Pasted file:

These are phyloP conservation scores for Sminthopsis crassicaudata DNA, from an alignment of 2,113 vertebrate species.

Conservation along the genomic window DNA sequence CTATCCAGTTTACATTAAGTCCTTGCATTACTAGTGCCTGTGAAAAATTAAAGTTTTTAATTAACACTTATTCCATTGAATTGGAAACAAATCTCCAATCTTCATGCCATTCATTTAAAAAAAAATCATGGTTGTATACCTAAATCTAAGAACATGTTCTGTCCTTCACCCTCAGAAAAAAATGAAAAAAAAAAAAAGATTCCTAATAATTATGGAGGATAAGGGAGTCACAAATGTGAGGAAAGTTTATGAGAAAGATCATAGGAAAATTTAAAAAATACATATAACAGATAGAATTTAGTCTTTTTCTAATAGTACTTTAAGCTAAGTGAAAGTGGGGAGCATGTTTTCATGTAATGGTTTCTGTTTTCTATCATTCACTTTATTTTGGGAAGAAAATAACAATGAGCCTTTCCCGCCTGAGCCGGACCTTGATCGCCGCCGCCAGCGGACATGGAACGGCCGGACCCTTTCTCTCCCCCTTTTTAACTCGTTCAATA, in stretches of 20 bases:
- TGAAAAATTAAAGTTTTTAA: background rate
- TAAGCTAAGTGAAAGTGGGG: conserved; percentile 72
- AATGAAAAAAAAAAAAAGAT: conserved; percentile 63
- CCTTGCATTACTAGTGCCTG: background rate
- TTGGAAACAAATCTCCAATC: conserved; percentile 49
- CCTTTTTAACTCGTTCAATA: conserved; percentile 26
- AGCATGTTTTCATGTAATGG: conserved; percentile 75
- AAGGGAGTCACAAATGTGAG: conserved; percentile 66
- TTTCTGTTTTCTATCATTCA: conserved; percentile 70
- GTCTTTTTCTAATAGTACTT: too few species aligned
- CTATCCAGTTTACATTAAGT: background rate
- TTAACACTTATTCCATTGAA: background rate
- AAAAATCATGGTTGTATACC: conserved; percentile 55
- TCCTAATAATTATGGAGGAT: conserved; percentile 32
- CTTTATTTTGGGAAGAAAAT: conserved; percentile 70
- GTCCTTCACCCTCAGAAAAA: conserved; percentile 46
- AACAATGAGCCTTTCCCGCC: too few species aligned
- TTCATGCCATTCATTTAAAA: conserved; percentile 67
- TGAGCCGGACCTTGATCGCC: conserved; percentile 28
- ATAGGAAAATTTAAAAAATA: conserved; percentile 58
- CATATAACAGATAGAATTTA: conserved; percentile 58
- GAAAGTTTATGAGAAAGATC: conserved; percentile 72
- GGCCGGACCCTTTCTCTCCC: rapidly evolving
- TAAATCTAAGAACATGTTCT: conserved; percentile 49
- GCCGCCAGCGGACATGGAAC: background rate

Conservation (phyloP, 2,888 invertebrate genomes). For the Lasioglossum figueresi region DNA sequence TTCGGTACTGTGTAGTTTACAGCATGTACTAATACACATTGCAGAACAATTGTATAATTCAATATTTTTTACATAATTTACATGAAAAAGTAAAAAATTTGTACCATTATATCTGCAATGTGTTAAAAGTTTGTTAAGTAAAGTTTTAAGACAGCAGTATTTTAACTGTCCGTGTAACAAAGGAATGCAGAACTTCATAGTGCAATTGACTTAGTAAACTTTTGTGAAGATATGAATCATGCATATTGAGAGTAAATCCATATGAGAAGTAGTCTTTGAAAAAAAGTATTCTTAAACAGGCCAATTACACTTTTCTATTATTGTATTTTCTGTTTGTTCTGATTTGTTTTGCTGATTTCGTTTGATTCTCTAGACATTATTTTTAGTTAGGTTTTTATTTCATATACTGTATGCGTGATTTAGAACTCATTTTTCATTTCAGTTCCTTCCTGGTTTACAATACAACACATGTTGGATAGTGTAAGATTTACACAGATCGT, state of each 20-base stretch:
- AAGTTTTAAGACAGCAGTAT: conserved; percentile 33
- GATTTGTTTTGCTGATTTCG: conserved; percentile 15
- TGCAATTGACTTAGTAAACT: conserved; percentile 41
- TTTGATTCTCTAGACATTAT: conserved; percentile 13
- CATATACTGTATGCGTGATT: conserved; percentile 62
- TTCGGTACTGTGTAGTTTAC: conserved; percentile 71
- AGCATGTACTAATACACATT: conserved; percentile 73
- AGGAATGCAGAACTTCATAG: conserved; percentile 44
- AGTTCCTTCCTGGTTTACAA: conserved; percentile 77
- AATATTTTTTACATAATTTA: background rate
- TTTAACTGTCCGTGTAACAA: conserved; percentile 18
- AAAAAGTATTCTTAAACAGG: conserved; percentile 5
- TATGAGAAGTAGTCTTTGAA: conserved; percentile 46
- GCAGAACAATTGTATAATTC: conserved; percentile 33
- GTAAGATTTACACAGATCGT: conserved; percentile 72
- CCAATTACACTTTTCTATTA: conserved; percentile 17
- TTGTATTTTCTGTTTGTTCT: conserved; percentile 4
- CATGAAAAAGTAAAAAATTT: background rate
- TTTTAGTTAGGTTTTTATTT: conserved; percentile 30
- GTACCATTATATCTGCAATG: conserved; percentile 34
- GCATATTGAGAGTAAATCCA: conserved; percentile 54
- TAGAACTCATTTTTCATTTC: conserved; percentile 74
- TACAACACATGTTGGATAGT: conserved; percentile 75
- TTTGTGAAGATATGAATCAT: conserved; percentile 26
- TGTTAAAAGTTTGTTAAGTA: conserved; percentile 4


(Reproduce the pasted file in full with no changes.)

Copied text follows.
These are phyloP conservation scores for Sminthopsis crassicaudata DNA, from an alignment of 2,113 vertebrate species.

Conservation along the genomic window DNA sequence CTATCCAGTTTACATTAAGTCCTTGCATTACTAGTGCCTGTGAAAAATTAAAGTTTTTAATTAACACTTATTCCATTGAATTGGAAACAAATCTCCAATCTTCATGCCATTCATTTAAAAAAAAATCATGGTTGTATACCTAAATCTAAGAACATGTTCTGTCCTTCACCCTCAGAAAAAAATGAAAAAAAAAAAAAGATTCCTAATAATTATGGAGGATAAGGGAGTCACAAATGTGAGGAAAGTTTATGAGAAAGATCATAGGAAAATTTAAAAAATACATATAACAGATAGAATTTAGTCTTTTTCTAATAGTACTTTAAGCTAAGTGAAAGTGGGGAGCATGTTTTCATGTAATGGTTTCTGTTTTCTATCATTCACTTTATTTTGGGAAGAAAATAACAATGAGCCTTTCCCGCCTGAGCCGGACCTTGATCGCCGCCGCCAGCGGACATGGAACGGCCGGACCCTTTCTCTCCCCCTTTTTAACTCGTTCAATA, in stretches of 20 bases:
- TGAAAAATTAAAGTTTTTAA: background rate
- TAAGCTAAGTGAAAGTGGGG: conserved; percentile 72
- AATGAAAAAAAAAAAAAGAT: conserved; percentile 63
- CCTTGCATTACTAGTGCCTG: background rate
- TTGGAAACAAATCTCCAATC: conserved; percentile 49
- CCTTTTTAACTCGTTCAATA: conserved; percentile 26
- AGCATGTTTTCATGTAATGG: conserved; percentile 75
- AAGGGAGTCACAAATGTGAG: conserved; percentile 66
- TTTCTGTTTTCTATCATTCA: conserved; percentile 70
- GTCTTTTTCTAATAGTACTT: too few species aligned
- CTATCCAGTTTACATTAAGT: background rate
- TTAACACTTATTCCATTGAA: background rate
- AAAAATCATGGTTGTATACC: conserved; percentile 55
- TCCTAATAATTATGGAGGAT: conserved; percentile 32
- CTTTATTTTGGGAAGAAAAT: conserved; percentile 70
- GTCCTTCACCCTCAGAAAAA: conserved; percentile 46
- AACAATGAGCCTTTCCCGCC: too few species aligned
- TTCATGCCATTCATTTAAAA: conserved; percentile 67
- TGAGCCGGACCTTGATCGCC: conserved; percentile 28
- ATAGGAAAATTTAAAAAATA: conserved; percentile 58
- CATATAACAGATAGAATTTA: conserved; percentile 58
- GAAAGTTTATGAGAAAGATC: conserved; percentile 72
- GGCCGGACCCTTTCTCTCCC: rapidly evolving
- TAAATCTAAGAACATGTTCT: conserved; percentile 49
- GCCGCCAGCGGACATGGAAC: background rate

Conservation (phyloP, 2,888 invertebrate genomes). For the Lasioglossum figueresi region DNA sequence TTCGGTACTGTGTAGTTTACAGCATGTACTAATACACATTGCAGAACAATTGTATAATTCAATATTTTTTACATAATTTACATGAAAAAGTAAAAAATTTGTACCATTATATCTGCAATGTGTTAAAAGTTTGTTAAGTAAAGTTTTAAGACAGCAGTATTTTAACTGTCCGTGTAACAAAGGAATGCAGAACTTCATAGTGCAATTGACTTAGTAAACTTTTGTGAAGATATGAATCATGCATATTGAGAGTAAATCCATATGAGAAGTAGTCTTTGAAAAAAAGTATTCTTAAACAGGCCAATTACACTTTTCTATTATTGTATTTTCTGTTTGTTCTGATTTGTTTTGCTGATTTCGTTTGATTCTCTAGACATTATTTTTAGTTAGGTTTTTATTTCATATACTGTATGCGTGATTTAGAACTCATTTTTCATTTCAGTTCCTTCCTGGTTTACAATACAACACATGTTGGATAGTGTAAGATTTACACAGATCGT, state of each 20-base stretch:
- AAGTTTTAAGACAGCAGTAT: conserved; percentile 33
- GATTTGTTTTGCTGATTTCG: conserved; percentile 15
- TGCAATTGACTTAGTAAACT: conserved; percentile 41
- TTTGATTCTCTAGACATTAT: conserved; percentile 13
- CATATACTGTATGCGTGATT: conserved; percentile 62
- TTCGGTACTGTGTAGTTTAC: conserved; percentile 71
- AGCATGTACTAATACACATT: conserved; percentile 73
- AGGAATGCAGAACTTCATAG: conserved; percentile 44
- AGTTCCTTCCTGGTTTACAA: conserved; percentile 77
- AATATTTTTTACATAATTTA: background rate
- TTTAACTGTCCGTGTAACAA: conserved; percentile 18
- AAAAAGTATTCTTAAACAGG: conserved; percentile 5
- TATGAGAAGTAGTCTTTGAA: conserved; percentile 46
- GCAGAACAATTGTATAATTC: conserved; percentile 33
- GTAAGATTTACACAGATCGT: conserved; percentile 72
- CCAATTACACTTTTCTATTA: conserved; percentile 17
- TTGTATTTTCTGTTTGTTCT: conserved; percentile 4
- CATGAAAAAGTAAAAAATTT: background rate
- TTTTAGTTAGGTTTTTATTT: conserved; percentile 30
- GTACCATTATATCTGCAATG: conserved; percentile 34
- GCATATTGAGAGTAAATCCA: conserved; percentile 54
- TAGAACTCATTTTTCATTTC: conserved; percentile 74
- TACAACACATGTTGGATAGT: conserved; percentile 75
- TTTGTGAAGATATGAATCAT: conserved; percentile 26
- TGTTAAAAGTTTGTTAAGTA: conserved; percentile 4